Thursday, October 29, 2009

Another Adjustment Life after Aliyah

Guest Voice: Sarah Lubelski, Birthright Israel Alumnus

It can be difficult for a North American to understand living under potential threat. I always knew that Yonatan’s family home had a bomb shelter, but I had preferred to classify it as an element of architectural whimsy, now doubling as a storage space. But when I first arrived in Israel and stayed with his family, his Dad asked me if I knew where the shelter was in case of a siren. My response was something between a horrified glare and a nervous, twittering laugh. I had hoped he was kidding. He wasn’t.

Months later, living in Tel Aviv, there was an air-raid siren test.
Residents were told to locate their nearest bomb shelter for the siren. Yonatan pointed out that since part of our apartment was underground, the hallway between our living room and bedroom would be as structurally sound as a bomb shelter. The lazy person inside me rejoiced. Bring on the air-raid, I thought to myself, for my apartment is structurally sound! When the siren rang at 11:00, I glanced smugly in the direction of my hallway, secure against what I thought was an imaginary threat.

Of course, I had not yet spotted the flaw in my otherwise foolproof plan. Walking home from the market days later, I was shocked to hear the siren go off again, loud, clear and alarming. I stopped in my tracks and looked up at the sky. I was indignant at the invasion into my day – impossible, I thought. I wasn’t warned about this!I looked around me, searching for clues of what I should do.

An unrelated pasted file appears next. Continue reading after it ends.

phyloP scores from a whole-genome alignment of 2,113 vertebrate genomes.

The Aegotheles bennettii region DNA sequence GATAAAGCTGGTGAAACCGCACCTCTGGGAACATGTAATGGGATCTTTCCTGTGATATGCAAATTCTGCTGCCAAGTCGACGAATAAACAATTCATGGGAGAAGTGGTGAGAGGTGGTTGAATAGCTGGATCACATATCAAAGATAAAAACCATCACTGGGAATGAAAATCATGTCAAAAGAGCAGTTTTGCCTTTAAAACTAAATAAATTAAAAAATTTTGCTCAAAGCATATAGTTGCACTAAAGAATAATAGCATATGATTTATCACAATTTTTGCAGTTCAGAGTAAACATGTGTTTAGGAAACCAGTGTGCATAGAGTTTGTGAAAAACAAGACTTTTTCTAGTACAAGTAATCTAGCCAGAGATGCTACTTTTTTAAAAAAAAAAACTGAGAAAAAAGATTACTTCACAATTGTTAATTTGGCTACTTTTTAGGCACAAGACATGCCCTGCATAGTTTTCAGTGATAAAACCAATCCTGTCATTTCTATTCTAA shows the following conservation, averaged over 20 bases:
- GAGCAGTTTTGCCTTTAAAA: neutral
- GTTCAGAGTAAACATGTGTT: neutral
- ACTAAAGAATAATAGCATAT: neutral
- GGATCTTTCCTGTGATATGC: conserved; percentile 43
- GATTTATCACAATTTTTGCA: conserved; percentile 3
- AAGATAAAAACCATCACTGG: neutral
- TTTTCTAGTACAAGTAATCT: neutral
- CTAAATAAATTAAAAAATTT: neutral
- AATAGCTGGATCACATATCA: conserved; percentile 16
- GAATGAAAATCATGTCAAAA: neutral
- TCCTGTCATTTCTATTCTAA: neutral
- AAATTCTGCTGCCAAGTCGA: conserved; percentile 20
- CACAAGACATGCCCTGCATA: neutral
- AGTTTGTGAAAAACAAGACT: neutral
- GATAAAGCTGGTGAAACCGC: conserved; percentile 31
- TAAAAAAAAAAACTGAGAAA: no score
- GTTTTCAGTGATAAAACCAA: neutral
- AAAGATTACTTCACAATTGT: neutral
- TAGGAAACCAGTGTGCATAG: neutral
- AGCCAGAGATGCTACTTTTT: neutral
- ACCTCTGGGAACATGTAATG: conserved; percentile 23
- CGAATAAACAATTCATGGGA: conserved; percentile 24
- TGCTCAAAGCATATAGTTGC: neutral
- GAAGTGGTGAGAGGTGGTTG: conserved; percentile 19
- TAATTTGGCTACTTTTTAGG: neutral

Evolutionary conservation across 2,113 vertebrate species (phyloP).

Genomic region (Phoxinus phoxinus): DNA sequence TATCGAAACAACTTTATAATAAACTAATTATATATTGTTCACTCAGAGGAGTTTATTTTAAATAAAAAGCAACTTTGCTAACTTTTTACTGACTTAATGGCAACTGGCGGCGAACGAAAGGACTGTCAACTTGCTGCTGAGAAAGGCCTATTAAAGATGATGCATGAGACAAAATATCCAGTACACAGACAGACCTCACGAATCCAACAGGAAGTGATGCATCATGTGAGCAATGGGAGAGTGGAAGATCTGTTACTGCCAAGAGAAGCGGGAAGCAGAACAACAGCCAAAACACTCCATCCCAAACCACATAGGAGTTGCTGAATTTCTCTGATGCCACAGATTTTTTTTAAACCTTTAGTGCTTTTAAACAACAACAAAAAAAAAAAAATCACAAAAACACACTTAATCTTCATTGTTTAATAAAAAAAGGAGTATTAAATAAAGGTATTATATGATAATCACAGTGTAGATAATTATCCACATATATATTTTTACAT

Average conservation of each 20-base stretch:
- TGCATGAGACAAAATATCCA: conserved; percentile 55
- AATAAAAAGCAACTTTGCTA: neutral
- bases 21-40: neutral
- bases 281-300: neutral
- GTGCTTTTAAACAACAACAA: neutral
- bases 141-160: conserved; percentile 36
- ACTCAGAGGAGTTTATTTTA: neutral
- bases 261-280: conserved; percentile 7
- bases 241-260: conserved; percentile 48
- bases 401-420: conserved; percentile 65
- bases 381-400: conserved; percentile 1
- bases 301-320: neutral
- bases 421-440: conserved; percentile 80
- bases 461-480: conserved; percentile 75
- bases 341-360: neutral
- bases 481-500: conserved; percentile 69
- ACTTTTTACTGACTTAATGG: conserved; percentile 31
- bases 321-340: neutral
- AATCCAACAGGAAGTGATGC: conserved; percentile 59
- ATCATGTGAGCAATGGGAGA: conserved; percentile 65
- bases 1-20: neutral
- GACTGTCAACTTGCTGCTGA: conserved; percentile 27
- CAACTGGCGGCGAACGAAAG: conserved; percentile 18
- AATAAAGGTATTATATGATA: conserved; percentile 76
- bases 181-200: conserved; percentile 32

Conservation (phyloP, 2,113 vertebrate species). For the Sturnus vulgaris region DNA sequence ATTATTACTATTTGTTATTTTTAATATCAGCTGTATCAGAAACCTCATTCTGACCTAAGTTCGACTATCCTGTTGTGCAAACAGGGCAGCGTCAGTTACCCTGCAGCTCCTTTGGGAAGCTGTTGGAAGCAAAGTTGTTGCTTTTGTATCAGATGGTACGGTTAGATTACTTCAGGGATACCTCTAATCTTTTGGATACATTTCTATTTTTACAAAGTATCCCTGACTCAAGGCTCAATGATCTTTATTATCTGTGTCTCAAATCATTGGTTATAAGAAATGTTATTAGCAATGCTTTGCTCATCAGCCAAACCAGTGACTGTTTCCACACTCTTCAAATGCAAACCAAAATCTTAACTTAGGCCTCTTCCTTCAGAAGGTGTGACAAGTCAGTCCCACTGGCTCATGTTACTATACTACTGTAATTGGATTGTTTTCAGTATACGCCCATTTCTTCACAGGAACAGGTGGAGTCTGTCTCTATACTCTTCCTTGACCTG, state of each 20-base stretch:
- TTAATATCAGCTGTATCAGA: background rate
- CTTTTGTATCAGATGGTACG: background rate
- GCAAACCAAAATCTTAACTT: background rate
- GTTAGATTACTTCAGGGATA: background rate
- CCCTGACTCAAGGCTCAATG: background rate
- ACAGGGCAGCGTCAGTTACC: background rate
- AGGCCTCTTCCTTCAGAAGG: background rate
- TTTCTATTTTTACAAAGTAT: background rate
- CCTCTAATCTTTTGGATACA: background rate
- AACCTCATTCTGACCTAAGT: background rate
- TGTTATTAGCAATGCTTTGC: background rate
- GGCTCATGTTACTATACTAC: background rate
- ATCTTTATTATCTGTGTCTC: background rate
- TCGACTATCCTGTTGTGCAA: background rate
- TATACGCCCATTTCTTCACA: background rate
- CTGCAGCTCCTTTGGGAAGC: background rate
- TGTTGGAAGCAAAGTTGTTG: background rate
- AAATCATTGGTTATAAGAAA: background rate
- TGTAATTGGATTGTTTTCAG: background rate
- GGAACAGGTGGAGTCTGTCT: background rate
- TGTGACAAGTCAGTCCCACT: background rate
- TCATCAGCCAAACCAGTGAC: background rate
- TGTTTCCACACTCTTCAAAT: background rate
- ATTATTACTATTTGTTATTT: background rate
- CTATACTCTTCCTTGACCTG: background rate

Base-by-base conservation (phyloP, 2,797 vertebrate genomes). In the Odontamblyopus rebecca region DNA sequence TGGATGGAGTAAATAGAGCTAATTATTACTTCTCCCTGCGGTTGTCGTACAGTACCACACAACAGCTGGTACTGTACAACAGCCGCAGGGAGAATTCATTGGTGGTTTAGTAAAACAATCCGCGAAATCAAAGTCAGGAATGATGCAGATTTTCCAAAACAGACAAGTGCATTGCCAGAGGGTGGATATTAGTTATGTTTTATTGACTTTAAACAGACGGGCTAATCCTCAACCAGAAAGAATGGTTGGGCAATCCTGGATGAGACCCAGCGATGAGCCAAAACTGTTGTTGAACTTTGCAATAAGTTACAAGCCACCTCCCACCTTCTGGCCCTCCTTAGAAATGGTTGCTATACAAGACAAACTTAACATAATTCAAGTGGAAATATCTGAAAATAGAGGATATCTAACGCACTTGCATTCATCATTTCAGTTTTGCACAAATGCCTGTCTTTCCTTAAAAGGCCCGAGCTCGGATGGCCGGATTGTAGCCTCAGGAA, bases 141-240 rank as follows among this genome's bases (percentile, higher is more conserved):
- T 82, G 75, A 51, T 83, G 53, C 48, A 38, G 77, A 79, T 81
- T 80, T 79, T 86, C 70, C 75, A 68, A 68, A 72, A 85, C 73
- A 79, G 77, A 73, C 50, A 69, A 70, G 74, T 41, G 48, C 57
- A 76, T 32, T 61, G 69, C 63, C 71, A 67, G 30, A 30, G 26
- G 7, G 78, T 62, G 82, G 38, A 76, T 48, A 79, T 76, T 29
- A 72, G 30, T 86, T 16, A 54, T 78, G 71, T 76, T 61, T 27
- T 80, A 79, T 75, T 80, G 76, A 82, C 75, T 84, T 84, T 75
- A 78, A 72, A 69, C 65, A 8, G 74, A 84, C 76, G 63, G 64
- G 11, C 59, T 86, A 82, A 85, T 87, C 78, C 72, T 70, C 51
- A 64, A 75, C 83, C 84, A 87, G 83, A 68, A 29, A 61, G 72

Some people were looking around as nervously as I was. Tourists, probably. Some were ducking into building doorways. Others were taking no notice, and going on with their day. After weighing my options I pulled out my cell phone and called Yonatan. “The siren is going off again,” I said to him accusingly. As a native Israeli, I felt that he must have had something to do with this plot. I imagined him drinking a beer with his fellow Israelis, laughing about this prank, was sure to confuse his silly Canadian girlfriend. “Yes, I can hear that,” he replied. “Well, I’m outside. What should I do?” He told me to keep walking, and that the siren was just being retested. I shuffled home quickly, still wondering whether a bomb would fall from the sky any moment.

The fact is, I had never accounted for the possibility of NOT being at home when a bombing happened. Until that moment, it never occurred to me that hostile forces would have the audacity to strike when I was away from home, and my wonderful, safe hallway. That they would not be picking up the phone to kindly warn Israeli military officials that Israel would be bombed at 2 pm tomorrow afternoon.

That’s when I finally acknowledged that sirens could sound without a comfortable advanced warning. And that they could be real. As a North American, danger can be a hypothetical, in Israel, it belongs in the framework of life, on any given day, perhaps on your way home from the market.

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